One way to practice this is by using a straw and a glass of water. You are to blow air into the water through the straw while simultaneously breathing in through your nose. You want to do it fast, but evenly. Don’t blow so hard that the water goes over the sides. This exercise helps with the coordination of the breathing.

    Once having mastered that step the next step in circular breathing is to learn how to inhale. First simply continue to breath out through your mouth using your cheek muscles to expel the air. Try to breathe in through your nose. This is where circular breathing gets tricky. You must master the rhythm of exhaling through your mouth but breathing in through your nose. It’s the pumping of the air with your cheek muscles that makes the technique of circular breathing so useful in playing the wind instruments.

    Kenny G is perhaps the most famous musician who specializes in circular breathing. He set a world record using this technique, by holding a note for forty-five minutes and forty-seven seconds. "
     
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  4. daniel starz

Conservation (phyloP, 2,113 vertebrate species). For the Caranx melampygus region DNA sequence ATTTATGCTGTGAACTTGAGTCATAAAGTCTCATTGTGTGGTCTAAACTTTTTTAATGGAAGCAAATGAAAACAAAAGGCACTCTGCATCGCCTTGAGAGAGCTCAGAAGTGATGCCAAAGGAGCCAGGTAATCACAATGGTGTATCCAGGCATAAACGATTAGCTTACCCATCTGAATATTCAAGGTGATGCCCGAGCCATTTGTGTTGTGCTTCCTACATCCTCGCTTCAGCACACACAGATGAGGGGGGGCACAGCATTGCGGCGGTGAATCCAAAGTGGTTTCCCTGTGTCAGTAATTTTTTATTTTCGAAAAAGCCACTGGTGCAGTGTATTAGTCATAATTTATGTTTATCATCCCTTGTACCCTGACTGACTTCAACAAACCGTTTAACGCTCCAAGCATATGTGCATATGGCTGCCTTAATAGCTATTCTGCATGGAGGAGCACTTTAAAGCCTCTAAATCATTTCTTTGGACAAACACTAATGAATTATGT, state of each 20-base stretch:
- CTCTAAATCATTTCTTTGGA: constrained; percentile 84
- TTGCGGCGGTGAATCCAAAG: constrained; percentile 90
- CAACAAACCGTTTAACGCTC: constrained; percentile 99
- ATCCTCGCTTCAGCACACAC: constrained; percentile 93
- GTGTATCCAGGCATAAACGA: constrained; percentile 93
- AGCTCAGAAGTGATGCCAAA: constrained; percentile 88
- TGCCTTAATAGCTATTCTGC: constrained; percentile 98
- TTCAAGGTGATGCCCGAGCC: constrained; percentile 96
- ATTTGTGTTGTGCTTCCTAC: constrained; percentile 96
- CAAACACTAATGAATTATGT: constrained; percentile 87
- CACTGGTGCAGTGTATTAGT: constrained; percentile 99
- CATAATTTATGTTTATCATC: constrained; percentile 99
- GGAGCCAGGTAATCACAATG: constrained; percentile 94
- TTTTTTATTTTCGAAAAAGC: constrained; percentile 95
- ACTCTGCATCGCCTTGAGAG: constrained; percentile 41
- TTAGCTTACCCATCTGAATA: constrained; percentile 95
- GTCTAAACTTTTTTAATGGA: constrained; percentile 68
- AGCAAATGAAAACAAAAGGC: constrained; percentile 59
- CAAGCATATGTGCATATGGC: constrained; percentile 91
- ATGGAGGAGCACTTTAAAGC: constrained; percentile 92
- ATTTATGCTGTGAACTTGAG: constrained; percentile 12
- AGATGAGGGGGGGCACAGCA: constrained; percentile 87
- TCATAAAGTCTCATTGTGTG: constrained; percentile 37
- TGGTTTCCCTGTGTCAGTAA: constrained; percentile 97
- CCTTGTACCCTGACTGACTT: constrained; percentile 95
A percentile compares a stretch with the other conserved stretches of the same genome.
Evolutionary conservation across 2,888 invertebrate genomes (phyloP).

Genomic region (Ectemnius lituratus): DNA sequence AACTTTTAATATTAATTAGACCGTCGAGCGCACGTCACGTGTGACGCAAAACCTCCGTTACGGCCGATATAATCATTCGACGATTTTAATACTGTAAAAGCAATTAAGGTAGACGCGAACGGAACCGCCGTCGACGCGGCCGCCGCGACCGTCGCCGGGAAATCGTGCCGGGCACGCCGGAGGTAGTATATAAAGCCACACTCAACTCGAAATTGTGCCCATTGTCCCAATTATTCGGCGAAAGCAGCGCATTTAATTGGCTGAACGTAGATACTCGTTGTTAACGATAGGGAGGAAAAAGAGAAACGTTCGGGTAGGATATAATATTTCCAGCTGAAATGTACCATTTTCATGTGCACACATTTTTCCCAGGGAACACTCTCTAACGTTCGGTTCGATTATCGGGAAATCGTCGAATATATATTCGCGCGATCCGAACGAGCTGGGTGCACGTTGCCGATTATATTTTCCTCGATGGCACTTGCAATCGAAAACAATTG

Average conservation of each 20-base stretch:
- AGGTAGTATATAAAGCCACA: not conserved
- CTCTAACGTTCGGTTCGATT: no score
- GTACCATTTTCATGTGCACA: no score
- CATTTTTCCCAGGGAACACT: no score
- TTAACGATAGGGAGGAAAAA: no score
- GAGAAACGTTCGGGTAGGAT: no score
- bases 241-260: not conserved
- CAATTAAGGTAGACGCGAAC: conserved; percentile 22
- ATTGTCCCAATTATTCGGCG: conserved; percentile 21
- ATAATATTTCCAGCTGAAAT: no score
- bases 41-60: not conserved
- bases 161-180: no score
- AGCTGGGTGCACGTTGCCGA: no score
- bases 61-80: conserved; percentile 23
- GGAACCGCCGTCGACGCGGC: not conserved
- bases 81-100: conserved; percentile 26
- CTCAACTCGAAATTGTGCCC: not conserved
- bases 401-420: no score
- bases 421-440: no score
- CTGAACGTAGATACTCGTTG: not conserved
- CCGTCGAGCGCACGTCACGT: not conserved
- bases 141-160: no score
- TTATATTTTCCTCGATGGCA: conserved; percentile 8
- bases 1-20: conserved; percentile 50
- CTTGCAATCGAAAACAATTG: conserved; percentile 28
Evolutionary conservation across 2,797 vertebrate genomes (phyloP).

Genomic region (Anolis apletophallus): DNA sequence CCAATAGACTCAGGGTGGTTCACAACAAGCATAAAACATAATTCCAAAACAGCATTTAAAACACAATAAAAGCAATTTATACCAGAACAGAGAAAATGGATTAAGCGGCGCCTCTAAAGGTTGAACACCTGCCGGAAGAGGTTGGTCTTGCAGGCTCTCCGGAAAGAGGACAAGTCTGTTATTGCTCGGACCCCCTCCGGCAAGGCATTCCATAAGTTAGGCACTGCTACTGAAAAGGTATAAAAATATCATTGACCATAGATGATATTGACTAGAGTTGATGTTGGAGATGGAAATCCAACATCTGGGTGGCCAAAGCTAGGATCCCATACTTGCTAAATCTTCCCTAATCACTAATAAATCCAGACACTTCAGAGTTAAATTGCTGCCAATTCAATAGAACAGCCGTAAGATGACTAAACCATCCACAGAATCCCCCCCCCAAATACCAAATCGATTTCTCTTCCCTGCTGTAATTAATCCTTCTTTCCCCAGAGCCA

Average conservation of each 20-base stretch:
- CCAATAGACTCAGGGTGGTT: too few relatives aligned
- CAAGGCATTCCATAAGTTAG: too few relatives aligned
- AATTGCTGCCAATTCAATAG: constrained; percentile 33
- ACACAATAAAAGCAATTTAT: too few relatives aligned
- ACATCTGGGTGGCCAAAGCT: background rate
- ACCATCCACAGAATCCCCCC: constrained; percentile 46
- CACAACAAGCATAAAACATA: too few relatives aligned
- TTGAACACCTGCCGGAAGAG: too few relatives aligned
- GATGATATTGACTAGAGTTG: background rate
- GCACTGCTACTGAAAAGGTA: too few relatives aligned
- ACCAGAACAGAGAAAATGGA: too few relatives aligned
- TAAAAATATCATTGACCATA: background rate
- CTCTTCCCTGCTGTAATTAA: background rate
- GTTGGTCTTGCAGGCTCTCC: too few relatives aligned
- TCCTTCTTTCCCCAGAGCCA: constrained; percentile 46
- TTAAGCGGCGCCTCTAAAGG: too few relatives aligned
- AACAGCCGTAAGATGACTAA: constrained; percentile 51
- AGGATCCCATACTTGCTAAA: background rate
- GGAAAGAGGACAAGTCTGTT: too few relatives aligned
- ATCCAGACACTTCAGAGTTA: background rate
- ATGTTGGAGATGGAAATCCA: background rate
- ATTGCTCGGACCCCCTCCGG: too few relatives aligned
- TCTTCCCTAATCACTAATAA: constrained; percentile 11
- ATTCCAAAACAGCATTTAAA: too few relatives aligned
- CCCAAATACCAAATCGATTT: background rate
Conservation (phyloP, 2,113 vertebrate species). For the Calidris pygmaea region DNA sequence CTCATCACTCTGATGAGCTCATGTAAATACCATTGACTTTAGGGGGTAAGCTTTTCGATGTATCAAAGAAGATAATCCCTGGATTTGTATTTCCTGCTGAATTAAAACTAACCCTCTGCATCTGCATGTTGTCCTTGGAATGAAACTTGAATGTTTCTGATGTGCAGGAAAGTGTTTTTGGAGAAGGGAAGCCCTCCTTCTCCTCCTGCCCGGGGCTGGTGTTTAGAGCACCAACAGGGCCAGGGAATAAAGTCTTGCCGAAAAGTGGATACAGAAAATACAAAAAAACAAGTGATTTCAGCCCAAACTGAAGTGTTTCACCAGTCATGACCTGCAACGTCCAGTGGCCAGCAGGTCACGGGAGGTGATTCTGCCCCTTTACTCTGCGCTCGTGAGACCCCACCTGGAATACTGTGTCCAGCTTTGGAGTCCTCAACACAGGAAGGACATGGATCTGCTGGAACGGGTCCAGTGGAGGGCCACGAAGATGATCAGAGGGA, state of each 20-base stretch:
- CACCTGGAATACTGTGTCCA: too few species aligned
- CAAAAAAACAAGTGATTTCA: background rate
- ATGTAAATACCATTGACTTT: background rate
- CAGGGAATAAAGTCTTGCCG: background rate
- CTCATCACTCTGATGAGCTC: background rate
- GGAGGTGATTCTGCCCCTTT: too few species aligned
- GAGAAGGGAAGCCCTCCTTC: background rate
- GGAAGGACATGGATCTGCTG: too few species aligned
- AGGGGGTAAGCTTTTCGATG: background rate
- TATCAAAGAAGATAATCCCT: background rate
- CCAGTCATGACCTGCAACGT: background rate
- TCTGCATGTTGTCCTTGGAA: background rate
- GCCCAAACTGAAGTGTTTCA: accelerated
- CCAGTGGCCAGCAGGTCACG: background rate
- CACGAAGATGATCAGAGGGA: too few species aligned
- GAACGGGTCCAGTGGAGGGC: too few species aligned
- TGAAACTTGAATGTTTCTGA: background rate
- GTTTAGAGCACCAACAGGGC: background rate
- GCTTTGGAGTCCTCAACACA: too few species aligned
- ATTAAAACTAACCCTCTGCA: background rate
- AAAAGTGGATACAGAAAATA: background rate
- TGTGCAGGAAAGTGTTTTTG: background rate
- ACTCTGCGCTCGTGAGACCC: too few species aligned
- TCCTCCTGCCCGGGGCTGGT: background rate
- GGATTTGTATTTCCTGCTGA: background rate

daniel starz Piano User

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    Jan 11, 2009
    wasilla alaska
    Re: Besson BE709 trumpet impressions

    Cleve Land and ChopsGone my teacher did not want me to play the bumblebee I wanted to learn it and ask him how to play it, he said, I need to circle breath, thank you for telling me how to do this now I have some thing to practice, sounds easy but it is really hard.
    Gleo has me working on dotted eighth notes
     
    Last edited: May 5, 2009
  5. daniel starz

    daniel starz Piano User

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    Jan 11, 2009
    wasilla alaska
    Last edited: May 5, 2009
  6. ChopsGone

    ChopsGone Forte User

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    Re: Besson BE709 trumpet impressions

    You can probably learn it with no more than some instructions and some practice. I don't remember when I finally managed to do it reliably, but I was probably no more than 13. The problem with circular breathing is that it's something you may need to know how to do, but you won't have many occasions where you really need to do it except for the occasional longer passage in which breaths are awkward to arrange. You'll find it used more often among the natural trumpet crowd than the valved players, but especially among the double reeds. Personally, I don't believe it's a particularly healthy technique, but here's one very brief how-to from an oboist:

    Jacqueline Leclair, Oboe and English Horn: Circular Breathing
     
  7. Solar Bell

    Solar Bell Moderator Staff Member

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    There are SO many more things about playing trumpet that should occupy your time.

    On the list of trumpet things to know, it is about number 7,357.
     
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  8. richtom